• May be used to assess presence of inflammation and changes in disease states which may aid in the management

Ocular Surface Dye Staining

  • Evaluates the ocular surface 
  • Uses fluorescein, rose bengal, or lissamine green dyes
    • Fluorescein dye stains area of the corneal and conjunctival epithelia with disruption of intercellular junctions that are adequate to allow the dye to penetrate into the tissue
      • Mild staining may be seen in normal eyes especially in the morning
      • Blotchy or exposure-zone punctate staining is consistent with DES
    • Rose bengal stains the ocular surface cells that are deficient in mucous coating and debris in the tear film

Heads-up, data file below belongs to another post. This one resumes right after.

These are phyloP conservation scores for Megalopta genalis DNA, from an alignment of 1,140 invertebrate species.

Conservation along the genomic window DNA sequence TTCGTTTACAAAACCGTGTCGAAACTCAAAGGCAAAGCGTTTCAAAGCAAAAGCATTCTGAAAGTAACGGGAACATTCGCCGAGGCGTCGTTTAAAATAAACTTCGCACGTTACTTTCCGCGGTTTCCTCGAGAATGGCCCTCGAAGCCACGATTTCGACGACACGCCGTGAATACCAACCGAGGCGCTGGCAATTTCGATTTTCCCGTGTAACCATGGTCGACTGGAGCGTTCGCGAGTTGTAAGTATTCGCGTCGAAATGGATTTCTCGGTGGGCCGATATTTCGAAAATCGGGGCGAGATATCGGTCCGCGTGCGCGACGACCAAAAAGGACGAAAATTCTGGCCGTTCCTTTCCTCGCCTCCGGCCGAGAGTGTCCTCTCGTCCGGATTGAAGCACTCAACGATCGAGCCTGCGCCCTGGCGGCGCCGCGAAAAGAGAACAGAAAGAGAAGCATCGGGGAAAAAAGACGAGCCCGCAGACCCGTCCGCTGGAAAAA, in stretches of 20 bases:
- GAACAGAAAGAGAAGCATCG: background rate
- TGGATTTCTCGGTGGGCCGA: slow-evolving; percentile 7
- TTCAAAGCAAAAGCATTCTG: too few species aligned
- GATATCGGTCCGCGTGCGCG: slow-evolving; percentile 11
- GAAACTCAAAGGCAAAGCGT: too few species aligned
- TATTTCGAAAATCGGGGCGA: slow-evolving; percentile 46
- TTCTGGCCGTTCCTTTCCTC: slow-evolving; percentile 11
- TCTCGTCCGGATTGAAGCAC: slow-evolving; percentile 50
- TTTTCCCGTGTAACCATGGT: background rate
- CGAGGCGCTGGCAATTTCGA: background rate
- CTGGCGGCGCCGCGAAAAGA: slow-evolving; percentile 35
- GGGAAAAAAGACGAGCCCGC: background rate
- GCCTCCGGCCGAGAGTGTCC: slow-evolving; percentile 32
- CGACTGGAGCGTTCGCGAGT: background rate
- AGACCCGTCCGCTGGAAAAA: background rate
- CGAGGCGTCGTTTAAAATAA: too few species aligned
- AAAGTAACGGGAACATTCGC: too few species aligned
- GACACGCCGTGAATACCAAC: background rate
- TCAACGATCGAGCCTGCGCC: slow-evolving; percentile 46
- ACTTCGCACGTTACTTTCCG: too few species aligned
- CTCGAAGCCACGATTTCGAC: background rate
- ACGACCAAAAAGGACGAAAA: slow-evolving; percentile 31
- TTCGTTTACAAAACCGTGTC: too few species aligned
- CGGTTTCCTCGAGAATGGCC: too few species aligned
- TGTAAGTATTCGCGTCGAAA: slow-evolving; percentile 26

• May detect involvement of the conjunctiva by staining cells in the interpalpebral zone
    • Lissamine green stains similar to that of rose bengal dye but is well tolerated as fluorescein dye
      • Not to be used in evaluating corneal epithelial disease
  • Viral keratoconjunctivitis and medicamentosa show diffuse staining of the cornea and conjunctiva
  • Staphylococcal blepharitis, meibomian gland dysfunction, or lagophthalmos shows staining on the inferior cornea and bulbar conjunctiva
  • Superior limbic keratoconjunctivitis presents with staining on the superior bulbar conjunctiva
  • Aqueous tear deficiency is usually observed to have staining on the interpalpebral cornea and bulbar conjunctiva

Schirmer Test 

  • Used to assess aqueous tear production or flow
  • Performed by placing a narrow filter paper strip in the inferior cul-de-sac and measures the length the strip wets during the test period (5 minutes)
    • May be done with or without anesthesia to measure reflex tearing or with anesthesia to measure basal tearing by minimizing ocular surface reflex activity